Post-2015 Development Agenda

From Wikipedia, the free encyclopedia
Jump to: navigation, search
Global conversation on the Post-2015 sustainable development agenda. Watch here: https://www.youtube.com/watch?v=aZQ54G1SoH4&feature=c4-overview&list=UUagCOAfZBpsTOlAJq_vcWbw

The Post-2015 Development Agenda refers to a process led by the United Nations (UN) that aims to help define the future global development framework that will succeed the UN Millennium Development Goals (MDGs), a set of eight global development targets which come to an end in 2015.

Background[edit]

The current UN development agenda is centred on the Millennium Development Goals (MDGs) that were officially established following the Millennium Summit of the UN in 2000. The MDGs encapsulate eight globally agreed goals in the areas of poverty alleviation, education, gender equality and empowerment of women, child and maternal health, environmental sustainability, reducing HIV/AIDS and communicable diseases, and building a global partnership for development. The MDG’s overall target date is 2015.[1]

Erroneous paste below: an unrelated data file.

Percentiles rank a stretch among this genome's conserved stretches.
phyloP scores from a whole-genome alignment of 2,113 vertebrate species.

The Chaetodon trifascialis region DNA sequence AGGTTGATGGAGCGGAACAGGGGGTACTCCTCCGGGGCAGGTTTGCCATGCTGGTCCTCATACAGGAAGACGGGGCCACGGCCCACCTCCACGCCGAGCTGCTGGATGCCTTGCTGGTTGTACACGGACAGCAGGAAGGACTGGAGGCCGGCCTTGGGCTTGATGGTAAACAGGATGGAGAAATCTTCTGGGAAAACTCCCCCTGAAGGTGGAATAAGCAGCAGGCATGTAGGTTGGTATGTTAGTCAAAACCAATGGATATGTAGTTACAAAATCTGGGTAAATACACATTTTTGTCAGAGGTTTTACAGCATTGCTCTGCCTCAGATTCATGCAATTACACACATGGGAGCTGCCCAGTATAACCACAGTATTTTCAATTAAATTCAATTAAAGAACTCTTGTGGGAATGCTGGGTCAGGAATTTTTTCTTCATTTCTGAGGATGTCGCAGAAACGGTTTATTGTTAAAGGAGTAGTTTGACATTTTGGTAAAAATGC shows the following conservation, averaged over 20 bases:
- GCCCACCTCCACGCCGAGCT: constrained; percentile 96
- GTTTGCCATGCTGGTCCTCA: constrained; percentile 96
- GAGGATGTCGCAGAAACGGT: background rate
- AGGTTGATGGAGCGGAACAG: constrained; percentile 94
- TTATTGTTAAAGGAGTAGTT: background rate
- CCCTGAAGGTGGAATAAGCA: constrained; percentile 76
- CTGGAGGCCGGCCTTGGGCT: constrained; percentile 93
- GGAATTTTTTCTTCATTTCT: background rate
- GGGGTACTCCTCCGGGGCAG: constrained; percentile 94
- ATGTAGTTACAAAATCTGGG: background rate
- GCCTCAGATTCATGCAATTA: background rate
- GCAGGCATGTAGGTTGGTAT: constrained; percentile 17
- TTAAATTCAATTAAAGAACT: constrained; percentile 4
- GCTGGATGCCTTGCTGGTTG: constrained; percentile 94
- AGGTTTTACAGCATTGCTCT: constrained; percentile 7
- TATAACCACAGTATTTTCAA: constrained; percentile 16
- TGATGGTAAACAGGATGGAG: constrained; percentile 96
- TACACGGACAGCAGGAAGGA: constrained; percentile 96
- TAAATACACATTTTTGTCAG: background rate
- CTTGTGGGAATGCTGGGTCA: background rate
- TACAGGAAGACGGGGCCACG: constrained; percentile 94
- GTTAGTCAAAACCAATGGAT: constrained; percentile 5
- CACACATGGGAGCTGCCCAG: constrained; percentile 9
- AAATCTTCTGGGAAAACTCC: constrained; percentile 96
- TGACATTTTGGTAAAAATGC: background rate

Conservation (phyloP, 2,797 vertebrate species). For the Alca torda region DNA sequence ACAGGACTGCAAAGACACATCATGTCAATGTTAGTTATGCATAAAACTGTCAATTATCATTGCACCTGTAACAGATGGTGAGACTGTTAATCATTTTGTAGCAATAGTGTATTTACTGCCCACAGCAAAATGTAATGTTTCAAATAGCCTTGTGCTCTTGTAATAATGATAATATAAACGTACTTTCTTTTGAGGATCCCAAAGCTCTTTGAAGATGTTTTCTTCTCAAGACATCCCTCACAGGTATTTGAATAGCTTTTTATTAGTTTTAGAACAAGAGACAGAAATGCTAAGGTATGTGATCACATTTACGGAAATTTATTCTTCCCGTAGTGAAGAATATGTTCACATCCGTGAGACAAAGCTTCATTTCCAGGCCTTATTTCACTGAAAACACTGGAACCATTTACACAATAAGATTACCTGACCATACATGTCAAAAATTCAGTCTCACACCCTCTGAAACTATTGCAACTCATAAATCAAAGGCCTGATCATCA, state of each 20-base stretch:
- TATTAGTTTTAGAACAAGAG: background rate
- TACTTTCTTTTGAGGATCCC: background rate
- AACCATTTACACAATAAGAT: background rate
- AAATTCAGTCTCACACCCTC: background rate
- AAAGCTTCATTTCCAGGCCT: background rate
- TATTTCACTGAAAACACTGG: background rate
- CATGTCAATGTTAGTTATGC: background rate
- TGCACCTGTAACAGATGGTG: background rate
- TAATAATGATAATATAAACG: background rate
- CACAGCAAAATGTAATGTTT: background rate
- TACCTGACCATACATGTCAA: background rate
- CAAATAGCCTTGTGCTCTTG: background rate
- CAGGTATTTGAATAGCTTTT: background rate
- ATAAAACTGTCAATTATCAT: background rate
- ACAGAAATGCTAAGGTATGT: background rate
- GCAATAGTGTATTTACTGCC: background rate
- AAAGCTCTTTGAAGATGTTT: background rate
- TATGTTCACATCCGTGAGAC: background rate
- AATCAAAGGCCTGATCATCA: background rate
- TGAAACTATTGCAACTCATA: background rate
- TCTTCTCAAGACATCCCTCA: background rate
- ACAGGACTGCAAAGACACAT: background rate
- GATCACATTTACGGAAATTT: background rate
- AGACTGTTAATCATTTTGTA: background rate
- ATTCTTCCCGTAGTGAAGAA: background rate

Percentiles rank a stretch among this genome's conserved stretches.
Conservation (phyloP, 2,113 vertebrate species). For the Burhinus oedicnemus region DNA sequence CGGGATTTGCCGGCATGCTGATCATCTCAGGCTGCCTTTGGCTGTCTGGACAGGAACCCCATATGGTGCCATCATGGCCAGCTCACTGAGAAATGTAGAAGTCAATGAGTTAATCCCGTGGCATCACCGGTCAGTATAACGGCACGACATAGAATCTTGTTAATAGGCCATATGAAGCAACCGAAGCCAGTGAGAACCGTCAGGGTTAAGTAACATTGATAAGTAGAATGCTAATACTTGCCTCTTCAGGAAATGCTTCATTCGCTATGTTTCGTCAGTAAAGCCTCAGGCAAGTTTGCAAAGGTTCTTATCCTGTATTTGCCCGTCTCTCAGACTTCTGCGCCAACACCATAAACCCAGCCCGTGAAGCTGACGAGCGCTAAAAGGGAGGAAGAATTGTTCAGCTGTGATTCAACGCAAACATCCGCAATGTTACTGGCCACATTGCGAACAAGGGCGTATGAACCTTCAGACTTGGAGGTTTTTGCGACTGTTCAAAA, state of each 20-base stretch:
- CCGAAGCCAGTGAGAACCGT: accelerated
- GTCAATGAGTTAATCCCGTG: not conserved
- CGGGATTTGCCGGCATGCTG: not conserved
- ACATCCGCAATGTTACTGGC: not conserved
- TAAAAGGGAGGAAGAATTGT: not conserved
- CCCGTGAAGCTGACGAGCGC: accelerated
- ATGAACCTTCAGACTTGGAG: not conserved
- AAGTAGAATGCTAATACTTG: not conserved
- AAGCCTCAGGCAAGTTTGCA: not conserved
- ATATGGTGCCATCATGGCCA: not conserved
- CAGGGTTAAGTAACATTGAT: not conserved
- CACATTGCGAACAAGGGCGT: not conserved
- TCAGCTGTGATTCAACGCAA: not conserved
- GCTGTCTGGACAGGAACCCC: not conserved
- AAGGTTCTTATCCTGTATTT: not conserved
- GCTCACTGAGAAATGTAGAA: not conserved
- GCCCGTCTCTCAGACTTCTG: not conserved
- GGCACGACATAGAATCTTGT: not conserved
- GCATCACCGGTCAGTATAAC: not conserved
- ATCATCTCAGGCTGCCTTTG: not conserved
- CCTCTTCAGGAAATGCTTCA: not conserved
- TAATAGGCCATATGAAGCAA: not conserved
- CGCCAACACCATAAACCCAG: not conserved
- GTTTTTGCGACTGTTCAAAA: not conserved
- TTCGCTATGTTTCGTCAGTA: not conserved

At the 2010 High Level Plenary Meeting of the UN General Assembly to review progress towards the MDGs, governments called for accelerating progress and for thinking on ways to advance the development agenda beyond 2015.[2] After the 2010 High Level Plenary Meeting, the UN Secretary-General Ban Ki-moon has taken several initiatives. He has established a UN System Task Team, launched a High Level Panel of Eminent Persons and appointed Amina J. Mohammed as his own Special Advisor on Post-2015 Development Planning.[3] These processes are complemented by a set of eleven global thematic consultations and national consultations in 87 countries facilitated by the United Nations Development Group (UNDG).

The United Nations Task Team[edit]

The UN System Task Team was established by the Secretary-General Ban Ki-moon to support UN system-wide preparations for the Post-2015 UN Development Agenda. It comprises 60 UN agencies, as well as the World Bank and the International Monetary Fund.[4] In June 2012, it published the report “Realizing the Future We Want for All” which serves as an input to the work of the High Level Panel.[5]

High Level Panel of Eminent Persons[edit]

On 31 July 2012, Secretary-General Ban Ki-moon appointed 27 civil society, private sector, and government leaders from all regions of the world to a High Level Panel (HLP) to advise him on the Post-2015 Development Agenda.[6] Members of the panel include:

The HLP’s work is guided by 24 framing questions.[8] It held its first meeting on 25 September 2012 on the margins of the annual high level debate of the UN General Assembly and it submitted its recommendations on how to arrive at an agreement on the post-2015 agenda to the Secretary-General in May 2013. The terms of reference of the HLP include the consideration of the findings of the national and thematic consultations at regional and national levels.